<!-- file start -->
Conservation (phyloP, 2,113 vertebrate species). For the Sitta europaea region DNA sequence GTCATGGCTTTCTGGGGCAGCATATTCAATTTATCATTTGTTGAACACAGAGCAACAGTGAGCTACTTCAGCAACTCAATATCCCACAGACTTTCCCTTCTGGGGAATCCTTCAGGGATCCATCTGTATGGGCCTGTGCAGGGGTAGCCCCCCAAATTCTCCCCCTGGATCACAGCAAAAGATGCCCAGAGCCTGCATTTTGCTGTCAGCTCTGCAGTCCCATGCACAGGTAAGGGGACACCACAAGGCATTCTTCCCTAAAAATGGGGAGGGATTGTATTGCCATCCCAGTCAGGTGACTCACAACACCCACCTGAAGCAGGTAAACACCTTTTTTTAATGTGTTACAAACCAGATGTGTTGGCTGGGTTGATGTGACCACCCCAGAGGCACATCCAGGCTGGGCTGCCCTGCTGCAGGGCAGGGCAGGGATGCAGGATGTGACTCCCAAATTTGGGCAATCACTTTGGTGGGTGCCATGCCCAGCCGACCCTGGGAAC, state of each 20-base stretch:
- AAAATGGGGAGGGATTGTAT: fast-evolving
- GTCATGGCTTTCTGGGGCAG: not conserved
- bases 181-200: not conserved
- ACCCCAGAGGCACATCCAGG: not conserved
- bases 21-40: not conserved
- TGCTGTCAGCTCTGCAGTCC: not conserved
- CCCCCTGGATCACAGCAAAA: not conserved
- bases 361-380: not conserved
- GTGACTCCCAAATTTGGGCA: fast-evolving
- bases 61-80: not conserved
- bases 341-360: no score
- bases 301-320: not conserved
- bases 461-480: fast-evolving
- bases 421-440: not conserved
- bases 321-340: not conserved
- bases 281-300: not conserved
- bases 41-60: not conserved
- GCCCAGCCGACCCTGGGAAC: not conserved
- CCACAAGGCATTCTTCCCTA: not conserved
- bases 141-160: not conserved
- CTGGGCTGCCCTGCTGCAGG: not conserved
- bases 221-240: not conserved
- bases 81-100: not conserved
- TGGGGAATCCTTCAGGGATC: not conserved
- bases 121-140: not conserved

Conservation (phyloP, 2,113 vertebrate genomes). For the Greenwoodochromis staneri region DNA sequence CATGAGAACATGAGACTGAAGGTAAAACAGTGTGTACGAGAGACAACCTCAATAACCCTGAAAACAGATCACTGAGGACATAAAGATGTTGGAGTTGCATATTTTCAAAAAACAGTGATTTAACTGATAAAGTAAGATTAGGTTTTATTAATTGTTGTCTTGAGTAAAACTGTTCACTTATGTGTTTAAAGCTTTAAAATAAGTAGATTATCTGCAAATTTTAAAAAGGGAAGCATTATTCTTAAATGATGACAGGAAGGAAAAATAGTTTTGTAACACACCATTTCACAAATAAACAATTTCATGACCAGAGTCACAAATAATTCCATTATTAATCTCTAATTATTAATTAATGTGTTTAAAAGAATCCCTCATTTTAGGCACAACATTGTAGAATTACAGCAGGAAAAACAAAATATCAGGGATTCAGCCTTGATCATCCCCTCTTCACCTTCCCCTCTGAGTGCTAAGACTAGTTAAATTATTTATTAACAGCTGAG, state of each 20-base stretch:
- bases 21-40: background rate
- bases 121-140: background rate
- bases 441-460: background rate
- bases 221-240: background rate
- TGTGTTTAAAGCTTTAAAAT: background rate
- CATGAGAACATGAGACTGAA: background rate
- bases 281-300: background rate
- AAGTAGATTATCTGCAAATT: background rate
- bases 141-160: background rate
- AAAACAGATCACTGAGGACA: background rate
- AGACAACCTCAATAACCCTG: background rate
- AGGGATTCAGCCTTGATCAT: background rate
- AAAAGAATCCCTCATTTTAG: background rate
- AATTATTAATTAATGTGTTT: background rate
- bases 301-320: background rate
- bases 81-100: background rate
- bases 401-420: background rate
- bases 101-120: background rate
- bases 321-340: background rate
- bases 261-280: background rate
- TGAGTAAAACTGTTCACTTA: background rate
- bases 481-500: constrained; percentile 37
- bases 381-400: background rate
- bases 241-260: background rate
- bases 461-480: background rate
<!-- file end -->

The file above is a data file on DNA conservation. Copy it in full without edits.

Conservation (phyloP, 2,113 vertebrate species). For the Sitta europaea region DNA sequence GTCATGGCTTTCTGGGGCAGCATATTCAATTTATCATTTGTTGAACACAGAGCAACAGTGAGCTACTTCAGCAACTCAATATCCCACAGACTTTCCCTTCTGGGGAATCCTTCAGGGATCCATCTGTATGGGCCTGTGCAGGGGTAGCCCCCCAAATTCTCCCCCTGGATCACAGCAAAAGATGCCCAGAGCCTGCATTTTGCTGTCAGCTCTGCAGTCCCATGCACAGGTAAGGGGACACCACAAGGCATTCTTCCCTAAAAATGGGGAGGGATTGTATTGCCATCCCAGTCAGGTGACTCACAACACCCACCTGAAGCAGGTAAACACCTTTTTTTAATGTGTTACAAACCAGATGTGTTGGCTGGGTTGATGTGACCACCCCAGAGGCACATCCAGGCTGGGCTGCCCTGCTGCAGGGCAGGGCAGGGATGCAGGATGTGACTCCCAAATTTGGGCAATCACTTTGGTGGGTGCCATGCCCAGCCGACCCTGGGAAC, state of each 20-base stretch:
- AAAATGGGGAGGGATTGTAT: fast-evolving
- GTCATGGCTTTCTGGGGCAG: not conserved
- bases 181-200: not conserved
- ACCCCAGAGGCACATCCAGG: not conserved
- bases 21-40: not conserved
- TGCTGTCAGCTCTGCAGTCC: not conserved
- CCCCCTGGATCACAGCAAAA: not conserved
- bases 361-380: not conserved
- GTGACTCCCAAATTTGGGCA: fast-evolving
- bases 61-80: not conserved
- bases 341-360: no score
- bases 301-320: not conserved
- bases 461-480: fast-evolving
- bases 421-440: not conserved
- bases 321-340: not conserved
- bases 281-300: not conserved
- bases 41-60: not conserved
- GCCCAGCCGACCCTGGGAAC: not conserved
- CCACAAGGCATTCTTCCCTA: not conserved
- bases 141-160: not conserved
- CTGGGCTGCCCTGCTGCAGG: not conserved
- bases 221-240: not conserved
- bases 81-100: not conserved
- TGGGGAATCCTTCAGGGATC: not conserved
- bases 121-140: not conserved

Conservation (phyloP, 2,113 vertebrate genomes). For the Greenwoodochromis staneri region DNA sequence CATGAGAACATGAGACTGAAGGTAAAACAGTGTGTACGAGAGACAACCTCAATAACCCTGAAAACAGATCACTGAGGACATAAAGATGTTGGAGTTGCATATTTTCAAAAAACAGTGATTTAACTGATAAAGTAAGATTAGGTTTTATTAATTGTTGTCTTGAGTAAAACTGTTCACTTATGTGTTTAAAGCTTTAAAATAAGTAGATTATCTGCAAATTTTAAAAAGGGAAGCATTATTCTTAAATGATGACAGGAAGGAAAAATAGTTTTGTAACACACCATTTCACAAATAAACAATTTCATGACCAGAGTCACAAATAATTCCATTATTAATCTCTAATTATTAATTAATGTGTTTAAAAGAATCCCTCATTTTAGGCACAACATTGTAGAATTACAGCAGGAAAAACAAAATATCAGGGATTCAGCCTTGATCATCCCCTCTTCACCTTCCCCTCTGAGTGCTAAGACTAGTTAAATTATTTATTAACAGCTGAG, state of each 20-base stretch:
- bases 21-40: background rate
- bases 121-140: background rate
- bases 441-460: background rate
- bases 221-240: background rate
- TGTGTTTAAAGCTTTAAAAT: background rate
- CATGAGAACATGAGACTGAA: background rate
- bases 281-300: background rate
- AAGTAGATTATCTGCAAATT: background rate
- bases 141-160: background rate
- AAAACAGATCACTGAGGACA: background rate
- AGACAACCTCAATAACCCTG: background rate
- AGGGATTCAGCCTTGATCAT: background rate
- AAAAGAATCCCTCATTTTAG: background rate
- AATTATTAATTAATGTGTTT: background rate
- bases 301-320: background rate
- bases 81-100: background rate
- bases 401-420: background rate
- bases 101-120: background rate
- bases 321-340: background rate
- bases 261-280: background rate
- TGAGTAAAACTGTTCACTTA: background rate
- bases 481-500: constrained; percentile 37
- bases 381-400: background rate
- bases 241-260: background rate
- bases 461-480: background rate